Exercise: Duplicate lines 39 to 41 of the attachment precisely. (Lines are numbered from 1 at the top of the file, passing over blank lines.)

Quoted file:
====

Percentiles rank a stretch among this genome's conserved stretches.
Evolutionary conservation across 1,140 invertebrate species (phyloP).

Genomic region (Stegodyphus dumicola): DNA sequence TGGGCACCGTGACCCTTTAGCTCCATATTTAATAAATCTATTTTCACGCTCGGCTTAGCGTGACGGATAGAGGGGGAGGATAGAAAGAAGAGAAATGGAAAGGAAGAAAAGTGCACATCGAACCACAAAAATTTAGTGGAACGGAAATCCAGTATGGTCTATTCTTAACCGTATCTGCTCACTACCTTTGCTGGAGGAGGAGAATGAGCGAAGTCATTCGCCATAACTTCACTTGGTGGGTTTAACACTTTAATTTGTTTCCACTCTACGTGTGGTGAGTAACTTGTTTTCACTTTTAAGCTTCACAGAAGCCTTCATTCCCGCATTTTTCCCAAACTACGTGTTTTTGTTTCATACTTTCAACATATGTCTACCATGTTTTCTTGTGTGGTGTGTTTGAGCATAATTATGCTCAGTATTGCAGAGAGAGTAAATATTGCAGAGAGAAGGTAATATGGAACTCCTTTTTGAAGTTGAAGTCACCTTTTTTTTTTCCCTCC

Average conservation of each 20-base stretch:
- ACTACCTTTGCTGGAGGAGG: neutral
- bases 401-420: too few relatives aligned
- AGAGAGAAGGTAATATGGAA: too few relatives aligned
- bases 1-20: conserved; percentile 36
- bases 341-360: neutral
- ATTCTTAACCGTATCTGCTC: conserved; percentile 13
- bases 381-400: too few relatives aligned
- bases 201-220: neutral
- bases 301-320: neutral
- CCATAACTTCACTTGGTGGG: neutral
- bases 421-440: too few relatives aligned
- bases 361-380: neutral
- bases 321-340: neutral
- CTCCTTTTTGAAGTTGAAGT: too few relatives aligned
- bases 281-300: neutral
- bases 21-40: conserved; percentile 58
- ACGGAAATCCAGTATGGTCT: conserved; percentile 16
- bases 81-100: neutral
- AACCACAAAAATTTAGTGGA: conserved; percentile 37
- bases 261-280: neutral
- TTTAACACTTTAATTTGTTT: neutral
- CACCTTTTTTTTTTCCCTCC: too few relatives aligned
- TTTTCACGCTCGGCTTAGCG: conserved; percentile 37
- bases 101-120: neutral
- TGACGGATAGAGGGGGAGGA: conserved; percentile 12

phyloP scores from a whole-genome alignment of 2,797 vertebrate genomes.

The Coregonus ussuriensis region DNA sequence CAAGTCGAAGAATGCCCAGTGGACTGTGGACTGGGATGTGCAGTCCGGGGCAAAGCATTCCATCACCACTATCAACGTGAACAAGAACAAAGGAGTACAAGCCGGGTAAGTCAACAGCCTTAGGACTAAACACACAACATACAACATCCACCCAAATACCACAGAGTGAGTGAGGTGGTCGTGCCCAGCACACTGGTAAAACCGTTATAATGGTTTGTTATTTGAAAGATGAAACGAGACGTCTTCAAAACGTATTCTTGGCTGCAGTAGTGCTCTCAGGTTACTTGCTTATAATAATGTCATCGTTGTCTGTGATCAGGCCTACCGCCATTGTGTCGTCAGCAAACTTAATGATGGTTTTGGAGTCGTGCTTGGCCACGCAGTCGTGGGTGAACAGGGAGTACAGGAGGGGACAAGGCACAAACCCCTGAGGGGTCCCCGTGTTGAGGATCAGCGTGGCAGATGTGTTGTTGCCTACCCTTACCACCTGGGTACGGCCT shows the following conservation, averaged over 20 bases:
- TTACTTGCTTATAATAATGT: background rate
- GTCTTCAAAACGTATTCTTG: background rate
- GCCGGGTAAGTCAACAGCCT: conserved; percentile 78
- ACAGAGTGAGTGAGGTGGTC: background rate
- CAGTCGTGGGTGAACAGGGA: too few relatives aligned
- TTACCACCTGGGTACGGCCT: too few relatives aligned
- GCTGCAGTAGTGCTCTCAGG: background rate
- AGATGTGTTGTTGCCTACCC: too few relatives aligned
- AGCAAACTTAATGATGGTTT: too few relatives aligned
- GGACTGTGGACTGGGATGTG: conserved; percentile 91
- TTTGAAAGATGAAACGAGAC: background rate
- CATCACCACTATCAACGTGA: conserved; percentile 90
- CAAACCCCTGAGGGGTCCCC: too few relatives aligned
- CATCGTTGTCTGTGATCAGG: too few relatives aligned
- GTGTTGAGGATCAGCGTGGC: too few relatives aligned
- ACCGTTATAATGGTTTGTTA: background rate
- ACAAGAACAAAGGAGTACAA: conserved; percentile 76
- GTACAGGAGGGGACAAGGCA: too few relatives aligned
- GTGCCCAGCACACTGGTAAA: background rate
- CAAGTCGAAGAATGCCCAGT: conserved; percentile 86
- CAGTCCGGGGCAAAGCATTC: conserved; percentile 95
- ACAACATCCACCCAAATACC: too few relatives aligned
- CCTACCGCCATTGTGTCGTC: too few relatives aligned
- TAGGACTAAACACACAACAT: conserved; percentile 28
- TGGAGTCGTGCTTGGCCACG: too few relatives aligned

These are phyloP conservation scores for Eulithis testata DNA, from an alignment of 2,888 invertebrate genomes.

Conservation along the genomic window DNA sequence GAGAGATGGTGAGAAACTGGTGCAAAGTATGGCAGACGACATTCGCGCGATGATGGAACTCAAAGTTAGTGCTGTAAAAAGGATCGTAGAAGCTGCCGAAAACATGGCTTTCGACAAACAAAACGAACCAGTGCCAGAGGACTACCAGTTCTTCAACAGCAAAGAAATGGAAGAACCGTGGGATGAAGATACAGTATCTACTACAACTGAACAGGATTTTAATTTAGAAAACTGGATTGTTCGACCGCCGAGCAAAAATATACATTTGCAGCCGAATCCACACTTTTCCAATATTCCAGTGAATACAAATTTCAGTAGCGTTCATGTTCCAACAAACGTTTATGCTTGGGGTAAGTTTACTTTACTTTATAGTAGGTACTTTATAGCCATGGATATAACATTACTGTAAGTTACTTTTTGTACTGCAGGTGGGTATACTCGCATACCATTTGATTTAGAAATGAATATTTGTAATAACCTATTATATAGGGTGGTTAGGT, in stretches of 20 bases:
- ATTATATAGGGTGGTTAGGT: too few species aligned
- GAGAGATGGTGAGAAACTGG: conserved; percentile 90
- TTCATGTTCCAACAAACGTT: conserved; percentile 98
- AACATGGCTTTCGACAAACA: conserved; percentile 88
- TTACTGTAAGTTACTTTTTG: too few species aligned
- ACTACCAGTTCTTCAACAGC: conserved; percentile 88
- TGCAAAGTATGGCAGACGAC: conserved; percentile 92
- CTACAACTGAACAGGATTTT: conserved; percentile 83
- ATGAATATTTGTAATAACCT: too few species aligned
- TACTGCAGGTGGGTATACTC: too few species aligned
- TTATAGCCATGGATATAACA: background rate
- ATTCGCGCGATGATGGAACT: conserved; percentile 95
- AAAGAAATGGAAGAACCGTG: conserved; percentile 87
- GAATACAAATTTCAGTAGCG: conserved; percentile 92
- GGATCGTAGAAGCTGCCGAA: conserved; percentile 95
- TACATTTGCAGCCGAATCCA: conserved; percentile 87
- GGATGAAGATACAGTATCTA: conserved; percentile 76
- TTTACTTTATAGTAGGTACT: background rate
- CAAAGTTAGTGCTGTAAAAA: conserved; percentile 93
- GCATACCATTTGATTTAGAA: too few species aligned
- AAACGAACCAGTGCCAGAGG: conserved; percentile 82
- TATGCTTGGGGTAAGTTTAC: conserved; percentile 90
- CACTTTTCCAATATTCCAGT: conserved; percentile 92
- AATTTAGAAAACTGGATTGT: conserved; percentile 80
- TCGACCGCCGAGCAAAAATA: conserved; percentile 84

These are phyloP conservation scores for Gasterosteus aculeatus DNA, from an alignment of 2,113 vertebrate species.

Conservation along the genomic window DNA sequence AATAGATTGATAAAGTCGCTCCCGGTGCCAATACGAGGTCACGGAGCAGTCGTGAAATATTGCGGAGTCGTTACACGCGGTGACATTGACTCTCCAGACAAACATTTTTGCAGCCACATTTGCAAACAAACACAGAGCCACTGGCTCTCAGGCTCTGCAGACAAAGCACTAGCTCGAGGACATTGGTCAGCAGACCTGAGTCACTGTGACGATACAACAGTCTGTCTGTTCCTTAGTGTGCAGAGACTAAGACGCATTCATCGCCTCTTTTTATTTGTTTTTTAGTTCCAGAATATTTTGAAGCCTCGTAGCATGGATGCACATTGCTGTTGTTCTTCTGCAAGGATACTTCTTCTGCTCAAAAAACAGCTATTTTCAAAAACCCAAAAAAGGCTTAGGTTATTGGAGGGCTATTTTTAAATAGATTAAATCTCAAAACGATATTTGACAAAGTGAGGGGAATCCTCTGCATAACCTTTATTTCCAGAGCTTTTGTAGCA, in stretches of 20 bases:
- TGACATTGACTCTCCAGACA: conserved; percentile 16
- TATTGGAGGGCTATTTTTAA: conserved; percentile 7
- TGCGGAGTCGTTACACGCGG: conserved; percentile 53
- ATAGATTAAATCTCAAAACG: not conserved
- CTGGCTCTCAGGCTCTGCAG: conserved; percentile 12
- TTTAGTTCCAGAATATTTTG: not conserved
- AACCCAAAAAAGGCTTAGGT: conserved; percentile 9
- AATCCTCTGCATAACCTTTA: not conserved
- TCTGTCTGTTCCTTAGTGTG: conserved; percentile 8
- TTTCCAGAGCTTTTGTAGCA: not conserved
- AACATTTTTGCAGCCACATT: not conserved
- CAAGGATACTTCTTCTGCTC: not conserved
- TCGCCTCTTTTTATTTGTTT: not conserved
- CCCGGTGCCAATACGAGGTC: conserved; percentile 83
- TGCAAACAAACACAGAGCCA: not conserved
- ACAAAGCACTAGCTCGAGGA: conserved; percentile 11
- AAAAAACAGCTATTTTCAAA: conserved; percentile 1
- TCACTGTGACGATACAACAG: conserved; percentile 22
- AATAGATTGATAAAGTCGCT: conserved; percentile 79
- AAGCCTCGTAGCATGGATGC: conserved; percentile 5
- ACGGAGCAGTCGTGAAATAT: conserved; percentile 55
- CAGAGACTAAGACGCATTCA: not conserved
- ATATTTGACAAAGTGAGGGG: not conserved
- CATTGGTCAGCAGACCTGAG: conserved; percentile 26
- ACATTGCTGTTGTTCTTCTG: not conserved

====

- AGATGTGTTGTTGCCTACCC: too few relatives aligned
- AGCAAACTTAATGATGGTTT: too few relatives aligned
- GGACTGTGGACTGGGATGTG: conserved; percentile 91